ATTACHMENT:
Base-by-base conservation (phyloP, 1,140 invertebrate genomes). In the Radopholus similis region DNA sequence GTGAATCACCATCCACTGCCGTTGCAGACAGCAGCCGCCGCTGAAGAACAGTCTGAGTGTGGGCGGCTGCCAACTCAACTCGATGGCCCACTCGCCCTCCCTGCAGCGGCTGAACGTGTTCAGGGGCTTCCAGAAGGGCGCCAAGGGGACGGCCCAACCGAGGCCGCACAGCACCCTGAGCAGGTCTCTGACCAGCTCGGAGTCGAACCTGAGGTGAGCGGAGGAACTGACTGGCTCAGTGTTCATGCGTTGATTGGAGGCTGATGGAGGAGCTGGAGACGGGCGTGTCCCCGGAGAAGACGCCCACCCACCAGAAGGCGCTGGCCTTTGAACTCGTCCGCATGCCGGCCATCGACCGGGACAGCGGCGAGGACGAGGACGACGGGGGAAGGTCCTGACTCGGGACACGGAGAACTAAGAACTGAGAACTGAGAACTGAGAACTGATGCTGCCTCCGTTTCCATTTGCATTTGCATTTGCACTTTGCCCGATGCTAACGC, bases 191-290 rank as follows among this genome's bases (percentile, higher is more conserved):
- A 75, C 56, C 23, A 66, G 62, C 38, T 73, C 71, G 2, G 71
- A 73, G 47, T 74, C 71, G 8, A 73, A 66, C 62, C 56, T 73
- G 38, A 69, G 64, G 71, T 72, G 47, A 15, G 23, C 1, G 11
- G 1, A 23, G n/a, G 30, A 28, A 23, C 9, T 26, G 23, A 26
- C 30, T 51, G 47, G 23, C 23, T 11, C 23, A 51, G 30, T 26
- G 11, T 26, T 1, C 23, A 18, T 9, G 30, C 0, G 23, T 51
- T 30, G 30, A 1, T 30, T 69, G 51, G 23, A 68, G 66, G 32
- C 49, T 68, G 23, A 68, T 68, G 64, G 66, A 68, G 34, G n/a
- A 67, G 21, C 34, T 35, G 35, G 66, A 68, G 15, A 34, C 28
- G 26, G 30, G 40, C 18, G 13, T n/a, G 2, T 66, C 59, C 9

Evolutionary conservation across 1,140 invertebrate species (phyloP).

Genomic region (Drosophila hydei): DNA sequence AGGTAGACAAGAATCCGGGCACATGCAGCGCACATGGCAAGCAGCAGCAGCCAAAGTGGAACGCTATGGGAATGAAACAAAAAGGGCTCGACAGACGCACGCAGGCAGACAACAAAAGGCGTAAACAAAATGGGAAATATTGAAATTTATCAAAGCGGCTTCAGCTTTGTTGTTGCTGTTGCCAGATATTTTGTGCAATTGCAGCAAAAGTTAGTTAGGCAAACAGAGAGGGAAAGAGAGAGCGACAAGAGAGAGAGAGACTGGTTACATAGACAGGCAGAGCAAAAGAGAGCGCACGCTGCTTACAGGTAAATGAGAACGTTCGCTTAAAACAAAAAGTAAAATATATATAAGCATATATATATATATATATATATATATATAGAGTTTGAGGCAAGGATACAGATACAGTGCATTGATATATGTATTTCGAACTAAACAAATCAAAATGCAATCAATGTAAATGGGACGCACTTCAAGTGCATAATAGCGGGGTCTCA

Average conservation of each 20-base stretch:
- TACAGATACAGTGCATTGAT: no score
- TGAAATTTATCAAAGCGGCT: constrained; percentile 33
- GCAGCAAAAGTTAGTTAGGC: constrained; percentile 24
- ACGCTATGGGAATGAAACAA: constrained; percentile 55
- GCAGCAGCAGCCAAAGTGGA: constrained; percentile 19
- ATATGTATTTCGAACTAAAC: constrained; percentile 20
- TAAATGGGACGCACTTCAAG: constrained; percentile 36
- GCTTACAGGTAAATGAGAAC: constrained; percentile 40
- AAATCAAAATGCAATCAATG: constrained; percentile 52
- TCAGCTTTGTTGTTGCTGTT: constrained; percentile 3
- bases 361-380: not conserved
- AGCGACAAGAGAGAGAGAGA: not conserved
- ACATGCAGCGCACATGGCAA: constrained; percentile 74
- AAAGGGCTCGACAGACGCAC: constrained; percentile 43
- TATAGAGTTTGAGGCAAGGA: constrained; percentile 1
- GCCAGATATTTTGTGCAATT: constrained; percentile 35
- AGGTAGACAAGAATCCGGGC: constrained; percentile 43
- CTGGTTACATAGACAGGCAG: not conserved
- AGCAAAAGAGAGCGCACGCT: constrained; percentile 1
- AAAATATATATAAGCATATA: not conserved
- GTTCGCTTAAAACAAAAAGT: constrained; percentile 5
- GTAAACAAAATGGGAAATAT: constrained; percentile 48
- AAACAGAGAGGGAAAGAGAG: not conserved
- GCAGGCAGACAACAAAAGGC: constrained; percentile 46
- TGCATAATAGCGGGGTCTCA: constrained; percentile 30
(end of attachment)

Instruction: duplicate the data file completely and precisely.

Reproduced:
Base-by-base conservation (phyloP, 1,140 invertebrate genomes). In the Radopholus similis region DNA sequence GTGAATCACCATCCACTGCCGTTGCAGACAGCAGCCGCCGCTGAAGAACAGTCTGAGTGTGGGCGGCTGCCAACTCAACTCGATGGCCCACTCGCCCTCCCTGCAGCGGCTGAACGTGTTCAGGGGCTTCCAGAAGGGCGCCAAGGGGACGGCCCAACCGAGGCCGCACAGCACCCTGAGCAGGTCTCTGACCAGCTCGGAGTCGAACCTGAGGTGAGCGGAGGAACTGACTGGCTCAGTGTTCATGCGTTGATTGGAGGCTGATGGAGGAGCTGGAGACGGGCGTGTCCCCGGAGAAGACGCCCACCCACCAGAAGGCGCTGGCCTTTGAACTCGTCCGCATGCCGGCCATCGACCGGGACAGCGGCGAGGACGAGGACGACGGGGGAAGGTCCTGACTCGGGACACGGAGAACTAAGAACTGAGAACTGAGAACTGAGAACTGATGCTGCCTCCGTTTCCATTTGCATTTGCATTTGCACTTTGCCCGATGCTAACGC, bases 191-290 rank as follows among this genome's bases (percentile, higher is more conserved):
- A 75, C 56, C 23, A 66, G 62, C 38, T 73, C 71, G 2, G 71
- A 73, G 47, T 74, C 71, G 8, A 73, A 66, C 62, C 56, T 73
- G 38, A 69, G 64, G 71, T 72, G 47, A 15, G 23, C 1, G 11
- G 1, A 23, G n/a, G 30, A 28, A 23, C 9, T 26, G 23, A 26
- C 30, T 51, G 47, G 23, C 23, T 11, C 23, A 51, G 30, T 26
- G 11, T 26, T 1, C 23, A 18, T 9, G 30, C 0, G 23, T 51
- T 30, G 30, A 1, T 30, T 69, G 51, G 23, A 68, G 66, G 32
- C 49, T 68, G 23, A 68, T 68, G 64, G 66, A 68, G 34, G n/a
- A 67, G 21, C 34, T 35, G 35, G 66, A 68, G 15, A 34, C 28
- G 26, G 30, G 40, C 18, G 13, T n/a, G 2, T 66, C 59, C 9

Evolutionary conservation across 1,140 invertebrate species (phyloP).

Genomic region (Drosophila hydei): DNA sequence AGGTAGACAAGAATCCGGGCACATGCAGCGCACATGGCAAGCAGCAGCAGCCAAAGTGGAACGCTATGGGAATGAAACAAAAAGGGCTCGACAGACGCACGCAGGCAGACAACAAAAGGCGTAAACAAAATGGGAAATATTGAAATTTATCAAAGCGGCTTCAGCTTTGTTGTTGCTGTTGCCAGATATTTTGTGCAATTGCAGCAAAAGTTAGTTAGGCAAACAGAGAGGGAAAGAGAGAGCGACAAGAGAGAGAGAGACTGGTTACATAGACAGGCAGAGCAAAAGAGAGCGCACGCTGCTTACAGGTAAATGAGAACGTTCGCTTAAAACAAAAAGTAAAATATATATAAGCATATATATATATATATATATATATATATAGAGTTTGAGGCAAGGATACAGATACAGTGCATTGATATATGTATTTCGAACTAAACAAATCAAAATGCAATCAATGTAAATGGGACGCACTTCAAGTGCATAATAGCGGGGTCTCA

Average conservation of each 20-base stretch:
- TACAGATACAGTGCATTGAT: no score
- TGAAATTTATCAAAGCGGCT: constrained; percentile 33
- GCAGCAAAAGTTAGTTAGGC: constrained; percentile 24
- ACGCTATGGGAATGAAACAA: constrained; percentile 55
- GCAGCAGCAGCCAAAGTGGA: constrained; percentile 19
- ATATGTATTTCGAACTAAAC: constrained; percentile 20
- TAAATGGGACGCACTTCAAG: constrained; percentile 36
- GCTTACAGGTAAATGAGAAC: constrained; percentile 40
- AAATCAAAATGCAATCAATG: constrained; percentile 52
- TCAGCTTTGTTGTTGCTGTT: constrained; percentile 3
- bases 361-380: not conserved
- AGCGACAAGAGAGAGAGAGA: not conserved
- ACATGCAGCGCACATGGCAA: constrained; percentile 74
- AAAGGGCTCGACAGACGCAC: constrained; percentile 43
- TATAGAGTTTGAGGCAAGGA: constrained; percentile 1
- GCCAGATATTTTGTGCAATT: constrained; percentile 35
- AGGTAGACAAGAATCCGGGC: constrained; percentile 43
- CTGGTTACATAGACAGGCAG: not conserved
- AGCAAAAGAGAGCGCACGCT: constrained; percentile 1
- AAAATATATATAAGCATATA: not conserved
- GTTCGCTTAAAACAAAAAGT: constrained; percentile 5
- GTAAACAAAATGGGAAATAT: constrained; percentile 48
- AAACAGAGAGGGAAAGAGAG: not conserved
- GCAGGCAGACAACAAAAGGC: constrained; percentile 46
- TGCATAATAGCGGGGTCTCA: constrained; percentile 30